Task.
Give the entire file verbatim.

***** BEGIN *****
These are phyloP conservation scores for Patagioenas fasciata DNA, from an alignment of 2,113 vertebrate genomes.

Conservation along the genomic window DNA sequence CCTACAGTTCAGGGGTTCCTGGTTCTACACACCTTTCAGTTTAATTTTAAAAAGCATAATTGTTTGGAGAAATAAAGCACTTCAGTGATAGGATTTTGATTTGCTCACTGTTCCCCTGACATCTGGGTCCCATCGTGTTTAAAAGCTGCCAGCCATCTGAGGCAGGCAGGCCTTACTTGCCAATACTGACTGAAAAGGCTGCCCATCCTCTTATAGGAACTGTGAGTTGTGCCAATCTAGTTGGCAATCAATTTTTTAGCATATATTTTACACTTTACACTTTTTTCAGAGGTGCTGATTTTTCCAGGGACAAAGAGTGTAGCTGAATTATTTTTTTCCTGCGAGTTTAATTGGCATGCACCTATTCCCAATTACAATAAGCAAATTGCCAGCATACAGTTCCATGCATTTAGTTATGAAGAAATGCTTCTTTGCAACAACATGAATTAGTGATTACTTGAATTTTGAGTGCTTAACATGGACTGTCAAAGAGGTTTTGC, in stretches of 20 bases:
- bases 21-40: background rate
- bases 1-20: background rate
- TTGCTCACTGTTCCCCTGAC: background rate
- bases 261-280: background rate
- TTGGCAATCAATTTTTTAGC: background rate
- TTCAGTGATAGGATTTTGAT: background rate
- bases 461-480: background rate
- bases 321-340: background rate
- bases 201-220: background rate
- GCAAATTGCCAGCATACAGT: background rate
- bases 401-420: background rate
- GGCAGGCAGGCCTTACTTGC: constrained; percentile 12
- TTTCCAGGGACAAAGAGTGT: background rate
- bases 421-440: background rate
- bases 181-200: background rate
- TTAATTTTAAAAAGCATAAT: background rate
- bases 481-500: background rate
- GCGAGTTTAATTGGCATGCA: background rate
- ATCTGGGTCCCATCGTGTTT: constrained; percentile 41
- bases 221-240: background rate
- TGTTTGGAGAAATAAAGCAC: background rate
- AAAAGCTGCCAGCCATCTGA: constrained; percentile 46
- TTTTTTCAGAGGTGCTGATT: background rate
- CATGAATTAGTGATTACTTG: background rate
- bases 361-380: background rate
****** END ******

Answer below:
These are phyloP conservation scores for Patagioenas fasciata DNA, from an alignment of 2,113 vertebrate genomes.

Conservation along the genomic window DNA sequence CCTACAGTTCAGGGGTTCCTGGTTCTACACACCTTTCAGTTTAATTTTAAAAAGCATAATTGTTTGGAGAAATAAAGCACTTCAGTGATAGGATTTTGATTTGCTCACTGTTCCCCTGACATCTGGGTCCCATCGTGTTTAAAAGCTGCCAGCCATCTGAGGCAGGCAGGCCTTACTTGCCAATACTGACTGAAAAGGCTGCCCATCCTCTTATAGGAACTGTGAGTTGTGCCAATCTAGTTGGCAATCAATTTTTTAGCATATATTTTACACTTTACACTTTTTTCAGAGGTGCTGATTTTTCCAGGGACAAAGAGTGTAGCTGAATTATTTTTTTCCTGCGAGTTTAATTGGCATGCACCTATTCCCAATTACAATAAGCAAATTGCCAGCATACAGTTCCATGCATTTAGTTATGAAGAAATGCTTCTTTGCAACAACATGAATTAGTGATTACTTGAATTTTGAGTGCTTAACATGGACTGTCAAAGAGGTTTTGC, in stretches of 20 bases:
- bases 21-40: background rate
- bases 1-20: background rate
- TTGCTCACTGTTCCCCTGAC: background rate
- bases 261-280: background rate
- TTGGCAATCAATTTTTTAGC: background rate
- TTCAGTGATAGGATTTTGAT: background rate
- bases 461-480: background rate
- bases 321-340: background rate
- bases 201-220: background rate
- GCAAATTGCCAGCATACAGT: background rate
- bases 401-420: background rate
- GGCAGGCAGGCCTTACTTGC: constrained; percentile 12
- TTTCCAGGGACAAAGAGTGT: background rate
- bases 421-440: background rate
- bases 181-200: background rate
- TTAATTTTAAAAAGCATAAT: background rate
- bases 481-500: background rate
- GCGAGTTTAATTGGCATGCA: background rate
- ATCTGGGTCCCATCGTGTTT: constrained; percentile 41
- bases 221-240: background rate
- TGTTTGGAGAAATAAAGCAC: background rate
- AAAAGCTGCCAGCCATCTGA: constrained; percentile 46
- TTTTTTCAGAGGTGCTGATT: background rate
- CATGAATTAGTGATTACTTG: background rate
- bases 361-380: background rate